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Review: Free, Equal and Mutual by Martin Large and Steve Briault

A constructively critical review from John Green at Morning Star – many thanks to him for his consideration and intellectual analysis. Martin Large and Richard House respond below in a published Morning Star Letter entitled, ‘Vital questions for a post capitalist future.’

Free, Equal and Mutual

edited by Martin Large and Steve Briault

reviewed by John Green for Morning Star, 24th May 2018

Free Equal and Mutual

Flawed visions of achieving the ‘common good’

STARTING from a premise few would deny — the world is in a state of chaos — this collection of essays, based on the philosophical ideas of Rudolf Steiner, attempts to offer a way forward.

The “Threefold Approach” argues that our societies are comprised of three main pillars, the state (in the realm of polity), business (economics) and civic society (culture) and a meaningful and collaborative system involving all of them is the way forward to ensure our survival.

While there is a large dose of rationality in this approach, it tends to overlook the question of how such a collaboration can be achieved. Without political organisations representing large groups of citizens demanding change to push for such a collaboration, it simply will not happen.

The idea of involving “business” is fine if this relates to small businesses, whether producers, shopkeepers or tradespeople, but to believe that it is feasible to win over faceless transnational corporations or monopolies is to live in cloud-cuckoo land.

It is the endemic structure of capitalism, based on the greed and the profit motive, that leads inexorably to monopolies and financial dominance, as Marx pointed out in the last century. Without understanding those underlying mechanisms and their impact, attempting any meaningful societal change is seriously hampered.

Steiner proposed his three-folding ideas in response to a war-torn Germany in the aftermath of the First World War and “as a non-ideological alternative to Bolshevism, state socialism, capitalism, imperialism and nationalism,” writes Nicanor Perlas in his introduction. With the rise in toxic nationalism and far-right populism, as well as environmental breakdown, there is certainly a need for new ideas to help solve our pressing problems.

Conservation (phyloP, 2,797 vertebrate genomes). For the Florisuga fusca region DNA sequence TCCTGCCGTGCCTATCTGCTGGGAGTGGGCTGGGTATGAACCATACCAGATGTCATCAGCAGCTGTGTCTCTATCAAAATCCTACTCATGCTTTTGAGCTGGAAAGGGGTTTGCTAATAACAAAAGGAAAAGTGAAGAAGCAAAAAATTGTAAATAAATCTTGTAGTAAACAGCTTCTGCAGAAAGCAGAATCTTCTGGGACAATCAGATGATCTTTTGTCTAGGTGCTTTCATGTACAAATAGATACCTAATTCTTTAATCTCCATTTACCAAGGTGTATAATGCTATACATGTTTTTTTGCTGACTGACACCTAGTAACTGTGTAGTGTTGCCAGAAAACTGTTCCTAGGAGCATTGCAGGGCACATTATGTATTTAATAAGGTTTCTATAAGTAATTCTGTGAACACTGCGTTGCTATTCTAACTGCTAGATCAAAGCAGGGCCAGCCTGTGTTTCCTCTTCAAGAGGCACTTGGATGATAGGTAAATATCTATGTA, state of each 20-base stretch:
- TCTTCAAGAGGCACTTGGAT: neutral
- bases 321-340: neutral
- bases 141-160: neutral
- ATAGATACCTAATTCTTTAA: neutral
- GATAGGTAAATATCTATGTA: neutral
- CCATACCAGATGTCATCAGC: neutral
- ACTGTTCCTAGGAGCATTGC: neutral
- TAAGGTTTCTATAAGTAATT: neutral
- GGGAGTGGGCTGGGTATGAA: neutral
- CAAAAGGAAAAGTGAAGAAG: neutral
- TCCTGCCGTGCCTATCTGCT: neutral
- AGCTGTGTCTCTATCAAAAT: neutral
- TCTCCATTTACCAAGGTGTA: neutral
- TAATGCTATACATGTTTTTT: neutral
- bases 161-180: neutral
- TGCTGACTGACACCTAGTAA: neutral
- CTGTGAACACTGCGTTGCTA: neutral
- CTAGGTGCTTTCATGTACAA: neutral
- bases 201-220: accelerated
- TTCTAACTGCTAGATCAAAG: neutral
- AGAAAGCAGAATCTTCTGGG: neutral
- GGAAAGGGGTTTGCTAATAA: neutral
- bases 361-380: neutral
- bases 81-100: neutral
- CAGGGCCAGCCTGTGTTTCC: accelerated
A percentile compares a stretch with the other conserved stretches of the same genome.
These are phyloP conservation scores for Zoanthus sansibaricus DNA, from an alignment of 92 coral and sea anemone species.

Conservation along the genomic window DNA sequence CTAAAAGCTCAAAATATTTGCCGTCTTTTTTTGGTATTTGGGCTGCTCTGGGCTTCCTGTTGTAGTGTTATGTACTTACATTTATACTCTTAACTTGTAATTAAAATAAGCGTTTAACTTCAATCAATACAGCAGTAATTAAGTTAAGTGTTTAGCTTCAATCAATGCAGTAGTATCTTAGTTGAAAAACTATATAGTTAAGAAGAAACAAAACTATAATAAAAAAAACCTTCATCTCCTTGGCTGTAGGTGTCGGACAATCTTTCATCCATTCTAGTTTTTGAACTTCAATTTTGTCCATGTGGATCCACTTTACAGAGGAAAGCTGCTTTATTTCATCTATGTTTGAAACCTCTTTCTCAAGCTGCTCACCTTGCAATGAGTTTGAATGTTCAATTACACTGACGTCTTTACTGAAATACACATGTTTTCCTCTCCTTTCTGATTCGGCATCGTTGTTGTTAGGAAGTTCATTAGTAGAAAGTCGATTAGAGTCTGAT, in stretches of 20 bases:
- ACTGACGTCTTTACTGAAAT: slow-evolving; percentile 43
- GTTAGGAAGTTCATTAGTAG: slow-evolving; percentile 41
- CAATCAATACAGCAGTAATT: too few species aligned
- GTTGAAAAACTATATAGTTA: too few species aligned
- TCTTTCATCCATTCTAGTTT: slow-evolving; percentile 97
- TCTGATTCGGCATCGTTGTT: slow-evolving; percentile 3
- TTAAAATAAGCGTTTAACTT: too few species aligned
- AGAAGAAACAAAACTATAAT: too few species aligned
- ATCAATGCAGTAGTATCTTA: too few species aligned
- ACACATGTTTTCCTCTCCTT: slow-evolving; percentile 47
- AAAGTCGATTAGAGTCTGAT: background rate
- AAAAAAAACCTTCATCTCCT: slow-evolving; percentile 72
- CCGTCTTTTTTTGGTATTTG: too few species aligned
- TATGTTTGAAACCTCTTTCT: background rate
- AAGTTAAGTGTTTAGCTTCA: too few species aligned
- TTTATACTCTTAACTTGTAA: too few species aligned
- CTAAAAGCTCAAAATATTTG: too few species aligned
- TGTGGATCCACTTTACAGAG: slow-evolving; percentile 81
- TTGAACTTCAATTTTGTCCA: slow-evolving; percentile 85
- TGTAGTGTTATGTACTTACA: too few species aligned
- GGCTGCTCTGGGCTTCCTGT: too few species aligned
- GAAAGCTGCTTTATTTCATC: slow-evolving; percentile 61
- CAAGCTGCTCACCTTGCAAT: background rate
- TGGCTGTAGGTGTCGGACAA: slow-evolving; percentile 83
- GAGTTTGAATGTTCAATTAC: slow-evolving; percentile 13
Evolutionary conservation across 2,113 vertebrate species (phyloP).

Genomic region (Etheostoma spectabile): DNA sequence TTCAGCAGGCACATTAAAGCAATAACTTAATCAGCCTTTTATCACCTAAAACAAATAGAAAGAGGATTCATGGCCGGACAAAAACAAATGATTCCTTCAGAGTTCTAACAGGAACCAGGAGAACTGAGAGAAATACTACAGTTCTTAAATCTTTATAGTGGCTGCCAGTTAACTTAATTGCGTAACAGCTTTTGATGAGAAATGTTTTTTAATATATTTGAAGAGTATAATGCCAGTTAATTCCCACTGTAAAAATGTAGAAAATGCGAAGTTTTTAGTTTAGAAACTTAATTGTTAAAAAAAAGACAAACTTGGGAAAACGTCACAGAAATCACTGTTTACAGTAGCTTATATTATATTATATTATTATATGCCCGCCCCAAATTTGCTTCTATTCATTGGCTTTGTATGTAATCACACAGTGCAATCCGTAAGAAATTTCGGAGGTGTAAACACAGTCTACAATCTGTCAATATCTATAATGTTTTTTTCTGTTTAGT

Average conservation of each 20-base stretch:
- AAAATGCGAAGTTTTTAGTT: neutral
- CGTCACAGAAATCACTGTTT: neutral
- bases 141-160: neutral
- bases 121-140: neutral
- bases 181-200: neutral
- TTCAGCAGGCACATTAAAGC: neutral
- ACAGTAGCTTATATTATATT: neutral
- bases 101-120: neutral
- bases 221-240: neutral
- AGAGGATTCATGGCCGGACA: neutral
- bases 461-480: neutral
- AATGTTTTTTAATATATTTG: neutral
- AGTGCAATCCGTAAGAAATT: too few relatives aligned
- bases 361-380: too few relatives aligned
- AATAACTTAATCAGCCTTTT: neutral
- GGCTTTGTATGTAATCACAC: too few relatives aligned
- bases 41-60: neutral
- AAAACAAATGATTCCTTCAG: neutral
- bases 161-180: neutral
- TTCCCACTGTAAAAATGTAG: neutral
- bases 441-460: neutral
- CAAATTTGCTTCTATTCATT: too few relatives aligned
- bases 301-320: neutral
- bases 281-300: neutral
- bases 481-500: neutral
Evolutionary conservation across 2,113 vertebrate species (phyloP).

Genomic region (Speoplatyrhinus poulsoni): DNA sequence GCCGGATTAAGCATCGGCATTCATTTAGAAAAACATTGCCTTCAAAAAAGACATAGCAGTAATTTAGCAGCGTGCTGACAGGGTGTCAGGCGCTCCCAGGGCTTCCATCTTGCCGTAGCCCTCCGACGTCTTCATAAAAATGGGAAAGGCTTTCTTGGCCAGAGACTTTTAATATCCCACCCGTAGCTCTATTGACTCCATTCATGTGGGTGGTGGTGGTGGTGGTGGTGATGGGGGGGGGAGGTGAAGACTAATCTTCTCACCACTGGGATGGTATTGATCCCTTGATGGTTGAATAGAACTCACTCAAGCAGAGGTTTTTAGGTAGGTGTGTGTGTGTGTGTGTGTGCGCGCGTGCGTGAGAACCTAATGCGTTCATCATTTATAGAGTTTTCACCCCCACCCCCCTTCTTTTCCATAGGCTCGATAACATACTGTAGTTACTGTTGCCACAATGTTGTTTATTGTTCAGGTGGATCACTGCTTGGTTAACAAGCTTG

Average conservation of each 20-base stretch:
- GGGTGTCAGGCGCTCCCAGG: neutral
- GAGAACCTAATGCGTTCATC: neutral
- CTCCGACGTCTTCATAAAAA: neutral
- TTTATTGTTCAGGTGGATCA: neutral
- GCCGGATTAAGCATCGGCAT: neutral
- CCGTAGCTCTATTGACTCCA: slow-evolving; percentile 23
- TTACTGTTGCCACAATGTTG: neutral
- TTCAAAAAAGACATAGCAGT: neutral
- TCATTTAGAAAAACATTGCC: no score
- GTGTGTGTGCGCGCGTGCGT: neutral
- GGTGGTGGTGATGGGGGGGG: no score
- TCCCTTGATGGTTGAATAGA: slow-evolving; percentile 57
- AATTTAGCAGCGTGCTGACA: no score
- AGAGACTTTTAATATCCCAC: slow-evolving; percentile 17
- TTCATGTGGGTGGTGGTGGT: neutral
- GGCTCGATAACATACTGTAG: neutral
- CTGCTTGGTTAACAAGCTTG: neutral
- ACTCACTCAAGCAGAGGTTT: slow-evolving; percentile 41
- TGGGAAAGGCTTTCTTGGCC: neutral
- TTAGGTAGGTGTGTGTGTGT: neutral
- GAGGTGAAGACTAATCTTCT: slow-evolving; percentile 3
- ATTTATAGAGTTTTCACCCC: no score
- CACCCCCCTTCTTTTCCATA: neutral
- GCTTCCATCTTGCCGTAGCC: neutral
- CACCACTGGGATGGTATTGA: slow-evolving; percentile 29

Contributors explore such ideas and provide practical examples, such as ethical banking, agricultural innovation in the Egyptian desert, as well communal land ownership and usage.
What is difficult to digest, though, is the attempt to incorporate Steiner’s rather fanciful anthroposophical ideas into what is, on the face of it, a rational set of ideas. The editors argue that these are intended to counter the stale duopoly of state versus “free” market. But is that still an ongoing debate?

In recommending the book, Stroud Labour MP David Drew states: “Today’s economies have reached a critical turning point. This attempt at rebalancing society through a co-operative commonwealth economy based on ‘voluntary socialism’ with a rights-based state and a flourishing civil society – all working for the common good” shows a way ahead.

But, interesting as these 17 essays are, I remain to be convinced that Steiner’s ideas are the way forward — though they can provide an important stimulus for policy-makers, environmentalists and socio-cultural activists.


Vital questions for a post-capitalist future

Morning Star, 1 June 2018, p. 14

We’re grateful to John Green for reviewing our new book on Rudolf Steiner’s three-folding prospectus for addressing the capitalist crisis (“Flawed formulas of achieving the ‘common good'”, M Star, May 28 . John’s argument that “without political organisations representing large groups demanding change, change simply won’t happen” is a strong one that we agree with.  Civil society bodies, including political and social movements, are standing up to government and business to rebalance society by pushing back both state and market.

Positive change for the common good can also come from social business and from the statutory sector.  However,  we argue that when the “three ‘legged stool” of  business, state and civil society play to their strengths and work in partnership, then society can flourish. For example co-op community renewable energy flourishes in Denmark, in stark contrast to the state-mandated capitalist energy oligopoly we have in Britain.

In Free, Equal and Mutual, we’re not arguing that Steiner’s insights should replace Marx’s capitalist analysis as a useful starting point.  However, rather than “class struggle” as the engine of social change, Steiner’s theory of change was based on the agency of engaged people working culturally, of citizens active in a human rights-based state and of ethical producers and consumers who are co-creating a social economy.

This theory of change sees people’s agency and initiatives as growing points for an emerging fair and thriving society. This is replacing the barren neoliberal social order, which is like a Tarmac road being broken up by trees growing in the cracks. The guiding values of freedom, mutuality, equality and sustainability animate the process, rather than “profit”.

However, we do understand that for John, change won’t happen without “class struggle”. We ask, “How might this realistically happen?”, and “Has anyone got a viable theory of change to a post-capitalist future?” At least let’s begin a debate about the ideas that John suggests do have some merit.  Heaven knows, we need all the new thinking and working examples that we can find to help address the crisis of late capitalism.

Martin Large and Richard House

Contributors to Free, Equal and Mutual: Rebalancing Society for the Common Good


Link to the original review here…

Buy the book here…

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